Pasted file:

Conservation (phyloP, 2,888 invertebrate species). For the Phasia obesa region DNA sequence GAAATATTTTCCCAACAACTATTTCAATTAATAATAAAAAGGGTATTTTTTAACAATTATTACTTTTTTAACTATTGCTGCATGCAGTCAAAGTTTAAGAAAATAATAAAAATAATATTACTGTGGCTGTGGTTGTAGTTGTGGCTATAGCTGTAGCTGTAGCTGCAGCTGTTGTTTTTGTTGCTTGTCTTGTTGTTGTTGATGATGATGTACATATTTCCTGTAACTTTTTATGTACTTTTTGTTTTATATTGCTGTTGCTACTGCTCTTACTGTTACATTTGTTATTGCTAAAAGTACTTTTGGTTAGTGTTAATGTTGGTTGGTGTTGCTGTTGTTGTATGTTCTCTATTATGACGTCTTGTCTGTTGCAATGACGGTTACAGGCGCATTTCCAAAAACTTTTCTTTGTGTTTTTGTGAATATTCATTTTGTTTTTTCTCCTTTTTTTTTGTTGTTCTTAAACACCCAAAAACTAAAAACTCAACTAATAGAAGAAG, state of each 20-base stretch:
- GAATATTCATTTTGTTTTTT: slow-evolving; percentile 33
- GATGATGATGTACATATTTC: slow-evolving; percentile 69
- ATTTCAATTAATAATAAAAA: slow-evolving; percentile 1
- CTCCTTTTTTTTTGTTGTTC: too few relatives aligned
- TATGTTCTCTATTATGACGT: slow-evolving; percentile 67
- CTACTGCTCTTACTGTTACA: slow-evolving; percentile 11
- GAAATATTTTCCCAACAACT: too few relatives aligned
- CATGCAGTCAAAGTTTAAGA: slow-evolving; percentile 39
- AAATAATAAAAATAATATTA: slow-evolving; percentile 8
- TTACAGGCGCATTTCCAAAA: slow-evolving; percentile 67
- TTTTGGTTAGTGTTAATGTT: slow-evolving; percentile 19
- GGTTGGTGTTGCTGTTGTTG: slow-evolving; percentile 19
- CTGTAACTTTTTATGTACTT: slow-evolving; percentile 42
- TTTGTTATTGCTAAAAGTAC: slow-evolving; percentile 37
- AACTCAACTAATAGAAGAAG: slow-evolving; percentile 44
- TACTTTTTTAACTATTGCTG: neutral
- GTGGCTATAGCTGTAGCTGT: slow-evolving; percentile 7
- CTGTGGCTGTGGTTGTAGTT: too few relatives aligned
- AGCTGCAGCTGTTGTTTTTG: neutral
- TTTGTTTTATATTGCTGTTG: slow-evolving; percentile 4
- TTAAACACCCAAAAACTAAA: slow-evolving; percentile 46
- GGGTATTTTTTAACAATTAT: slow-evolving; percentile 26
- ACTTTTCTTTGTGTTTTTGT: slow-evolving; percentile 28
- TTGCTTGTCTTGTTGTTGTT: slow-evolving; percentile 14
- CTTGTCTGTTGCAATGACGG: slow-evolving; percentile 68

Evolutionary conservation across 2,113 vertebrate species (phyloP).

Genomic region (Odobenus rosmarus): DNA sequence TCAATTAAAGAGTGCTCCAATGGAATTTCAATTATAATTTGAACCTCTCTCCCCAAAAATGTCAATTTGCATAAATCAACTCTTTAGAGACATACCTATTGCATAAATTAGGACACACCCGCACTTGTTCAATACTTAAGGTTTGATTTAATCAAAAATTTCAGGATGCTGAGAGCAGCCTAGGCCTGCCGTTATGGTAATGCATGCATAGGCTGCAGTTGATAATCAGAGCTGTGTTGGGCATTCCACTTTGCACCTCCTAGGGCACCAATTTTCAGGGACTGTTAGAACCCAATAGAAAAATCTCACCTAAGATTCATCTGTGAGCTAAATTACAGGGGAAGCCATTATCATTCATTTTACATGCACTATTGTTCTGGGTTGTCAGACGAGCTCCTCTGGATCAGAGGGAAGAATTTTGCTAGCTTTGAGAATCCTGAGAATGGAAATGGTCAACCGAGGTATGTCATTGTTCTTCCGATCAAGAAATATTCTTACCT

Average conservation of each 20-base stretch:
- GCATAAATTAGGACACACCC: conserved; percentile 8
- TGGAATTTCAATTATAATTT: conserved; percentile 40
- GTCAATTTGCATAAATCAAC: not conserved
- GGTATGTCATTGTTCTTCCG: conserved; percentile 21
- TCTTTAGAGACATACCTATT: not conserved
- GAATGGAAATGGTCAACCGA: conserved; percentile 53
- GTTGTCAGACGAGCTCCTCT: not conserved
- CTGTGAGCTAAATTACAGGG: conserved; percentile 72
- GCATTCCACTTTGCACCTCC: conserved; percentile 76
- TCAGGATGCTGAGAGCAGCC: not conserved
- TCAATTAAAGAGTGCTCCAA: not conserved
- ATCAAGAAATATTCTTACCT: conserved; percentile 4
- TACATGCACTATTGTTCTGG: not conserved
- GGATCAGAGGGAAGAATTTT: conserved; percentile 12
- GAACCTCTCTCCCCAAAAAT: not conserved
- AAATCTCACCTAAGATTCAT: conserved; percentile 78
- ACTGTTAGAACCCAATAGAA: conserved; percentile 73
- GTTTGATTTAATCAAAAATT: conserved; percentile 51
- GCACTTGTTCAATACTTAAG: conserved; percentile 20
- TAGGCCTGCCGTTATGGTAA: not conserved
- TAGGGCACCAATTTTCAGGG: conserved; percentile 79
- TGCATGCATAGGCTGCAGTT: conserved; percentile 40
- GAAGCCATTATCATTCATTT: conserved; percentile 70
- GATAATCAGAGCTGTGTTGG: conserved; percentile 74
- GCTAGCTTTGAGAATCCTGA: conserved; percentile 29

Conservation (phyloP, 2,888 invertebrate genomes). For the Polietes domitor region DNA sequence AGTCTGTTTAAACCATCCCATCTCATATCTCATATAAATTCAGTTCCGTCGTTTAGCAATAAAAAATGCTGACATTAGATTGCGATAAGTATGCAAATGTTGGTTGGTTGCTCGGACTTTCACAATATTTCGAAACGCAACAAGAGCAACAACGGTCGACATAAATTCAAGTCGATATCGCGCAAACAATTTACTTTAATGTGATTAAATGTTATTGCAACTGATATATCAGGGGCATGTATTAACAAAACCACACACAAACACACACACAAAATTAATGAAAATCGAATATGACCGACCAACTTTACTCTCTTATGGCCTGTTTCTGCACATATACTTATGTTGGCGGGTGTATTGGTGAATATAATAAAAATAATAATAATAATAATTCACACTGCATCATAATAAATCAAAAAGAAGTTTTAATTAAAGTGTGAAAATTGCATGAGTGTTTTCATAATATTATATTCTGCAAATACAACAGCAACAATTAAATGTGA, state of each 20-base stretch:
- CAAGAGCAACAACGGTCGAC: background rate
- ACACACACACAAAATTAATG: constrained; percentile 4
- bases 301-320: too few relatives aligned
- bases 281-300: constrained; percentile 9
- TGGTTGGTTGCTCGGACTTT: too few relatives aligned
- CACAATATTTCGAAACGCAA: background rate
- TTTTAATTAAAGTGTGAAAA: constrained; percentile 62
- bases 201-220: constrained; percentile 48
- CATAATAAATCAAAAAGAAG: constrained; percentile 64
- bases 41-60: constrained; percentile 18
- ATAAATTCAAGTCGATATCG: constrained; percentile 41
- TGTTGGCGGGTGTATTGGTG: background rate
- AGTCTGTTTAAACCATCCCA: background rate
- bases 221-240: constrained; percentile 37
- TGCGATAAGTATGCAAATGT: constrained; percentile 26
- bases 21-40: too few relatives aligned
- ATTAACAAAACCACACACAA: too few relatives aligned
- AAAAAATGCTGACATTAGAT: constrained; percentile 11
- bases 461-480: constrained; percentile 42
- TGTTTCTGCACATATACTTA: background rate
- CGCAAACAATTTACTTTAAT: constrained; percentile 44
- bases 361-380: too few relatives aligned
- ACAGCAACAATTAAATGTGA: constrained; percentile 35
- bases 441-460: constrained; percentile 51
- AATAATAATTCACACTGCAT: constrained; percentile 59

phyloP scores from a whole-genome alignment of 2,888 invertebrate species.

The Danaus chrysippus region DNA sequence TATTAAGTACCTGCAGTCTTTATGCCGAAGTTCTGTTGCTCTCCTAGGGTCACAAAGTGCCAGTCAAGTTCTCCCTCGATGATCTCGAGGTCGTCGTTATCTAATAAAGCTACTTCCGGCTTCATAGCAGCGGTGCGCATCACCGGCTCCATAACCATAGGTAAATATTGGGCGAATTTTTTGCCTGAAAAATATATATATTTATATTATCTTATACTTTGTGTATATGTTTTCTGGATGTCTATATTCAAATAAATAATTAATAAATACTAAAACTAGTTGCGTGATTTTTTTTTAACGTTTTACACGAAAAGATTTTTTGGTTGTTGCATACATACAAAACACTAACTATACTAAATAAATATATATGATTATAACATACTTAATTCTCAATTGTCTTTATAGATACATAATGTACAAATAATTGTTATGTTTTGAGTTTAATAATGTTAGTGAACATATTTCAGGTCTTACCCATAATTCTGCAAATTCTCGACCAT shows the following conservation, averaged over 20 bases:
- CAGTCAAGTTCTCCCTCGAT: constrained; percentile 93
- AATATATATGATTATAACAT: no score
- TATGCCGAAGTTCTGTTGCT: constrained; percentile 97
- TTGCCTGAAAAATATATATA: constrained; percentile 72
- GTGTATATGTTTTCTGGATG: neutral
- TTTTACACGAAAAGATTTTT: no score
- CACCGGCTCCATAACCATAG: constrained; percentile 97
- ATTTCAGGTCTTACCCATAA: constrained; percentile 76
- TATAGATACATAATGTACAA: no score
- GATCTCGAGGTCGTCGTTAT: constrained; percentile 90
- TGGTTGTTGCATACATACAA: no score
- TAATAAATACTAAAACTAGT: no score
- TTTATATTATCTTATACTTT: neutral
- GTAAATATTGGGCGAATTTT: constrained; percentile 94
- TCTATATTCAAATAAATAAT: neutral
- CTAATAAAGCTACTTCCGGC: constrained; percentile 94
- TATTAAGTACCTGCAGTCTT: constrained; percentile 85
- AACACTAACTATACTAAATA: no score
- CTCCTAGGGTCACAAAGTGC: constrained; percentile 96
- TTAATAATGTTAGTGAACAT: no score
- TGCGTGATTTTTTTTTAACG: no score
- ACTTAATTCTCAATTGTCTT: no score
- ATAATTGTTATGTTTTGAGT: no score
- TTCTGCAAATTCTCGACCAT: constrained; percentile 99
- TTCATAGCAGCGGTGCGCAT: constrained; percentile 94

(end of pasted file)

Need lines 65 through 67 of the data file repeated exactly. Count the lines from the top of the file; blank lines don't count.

- bases 41-60: constrained; percentile 18
- ATAAATTCAAGTCGATATCG: constrained; percentile 41
- TGTTGGCGGGTGTATTGGTG: background rate